On the Origin of Afterlife Beliefs by Means of Memetic Selection

In Keith Augustine & Michael Martin (eds.), The Myth of an Afterlife: The Case against Life After Death. Rowman & Littlefield (2015)

Abstract
Somewhere in the mists of the past, we somehow picked up the idea of an afterlife from our culture. So, where did this idea come from in the first place? The problem is not that there aren’t any plausible theories to explain it; the problem is that there are too many. Some claim that the belief in an afterlife is wishful thinking; others that it’s a way of encouraging socially desirable behavior; and others still that it represents ancient people’s best effort to explain strange phenomena such as dreams. More recently, it has been suggested that afterlife beliefs are the handiwork of evolution by natural selection, or byproducts of various evolved psychological capacities. According to one approach, afterlife beliefs are products of natural selection, but not natural selection operating on genes or any other biological entities. Instead, afterlife beliefs are products of natural selection operating among ideas or memes. 1. A Plethora of Theories - 1.1 Wishful Thinking - 1.2 Social Glue - 1.3 Social Control - 1.4 Primitive Science -- 2. Evolving an Afterlife - 2.1 A Spandrel in the Works - 2.2 Afterlife Beliefs as Selfish Memes -- 3. Why Go There?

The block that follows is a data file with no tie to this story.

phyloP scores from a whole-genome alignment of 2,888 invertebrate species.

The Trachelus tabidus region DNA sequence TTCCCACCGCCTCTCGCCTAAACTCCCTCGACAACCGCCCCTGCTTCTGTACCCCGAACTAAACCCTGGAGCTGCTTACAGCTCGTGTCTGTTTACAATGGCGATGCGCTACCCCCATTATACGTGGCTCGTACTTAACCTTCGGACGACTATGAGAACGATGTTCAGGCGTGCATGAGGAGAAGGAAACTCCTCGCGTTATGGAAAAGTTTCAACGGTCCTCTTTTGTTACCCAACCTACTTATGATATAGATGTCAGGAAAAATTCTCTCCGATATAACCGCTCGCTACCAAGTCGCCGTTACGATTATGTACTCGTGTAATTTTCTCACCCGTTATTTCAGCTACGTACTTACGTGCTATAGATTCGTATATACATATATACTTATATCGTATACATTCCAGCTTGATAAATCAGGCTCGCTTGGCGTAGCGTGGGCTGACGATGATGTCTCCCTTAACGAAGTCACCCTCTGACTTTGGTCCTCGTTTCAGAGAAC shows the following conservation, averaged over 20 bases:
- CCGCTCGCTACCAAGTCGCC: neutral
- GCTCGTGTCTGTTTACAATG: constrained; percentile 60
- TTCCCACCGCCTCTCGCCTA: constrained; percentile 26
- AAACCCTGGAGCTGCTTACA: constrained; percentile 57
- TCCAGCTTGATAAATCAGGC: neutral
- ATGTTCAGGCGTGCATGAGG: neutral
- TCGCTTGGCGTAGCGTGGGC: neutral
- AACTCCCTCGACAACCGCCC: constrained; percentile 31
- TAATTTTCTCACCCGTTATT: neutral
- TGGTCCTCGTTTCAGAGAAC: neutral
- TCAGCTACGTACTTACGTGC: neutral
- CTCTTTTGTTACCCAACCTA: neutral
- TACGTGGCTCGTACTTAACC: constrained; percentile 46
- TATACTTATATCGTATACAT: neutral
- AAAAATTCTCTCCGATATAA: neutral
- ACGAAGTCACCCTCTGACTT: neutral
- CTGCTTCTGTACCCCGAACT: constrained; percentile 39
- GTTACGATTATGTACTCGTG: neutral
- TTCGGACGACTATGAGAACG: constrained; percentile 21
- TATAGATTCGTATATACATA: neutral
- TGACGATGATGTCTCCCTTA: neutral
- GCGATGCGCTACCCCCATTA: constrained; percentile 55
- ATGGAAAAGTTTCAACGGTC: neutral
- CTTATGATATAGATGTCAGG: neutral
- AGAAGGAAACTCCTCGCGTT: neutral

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Evidence or Prejudice? A Reply to Matlock. [REVIEW]Keith Augustine - 2016 - Journal of Parapsychology 80:203-231.

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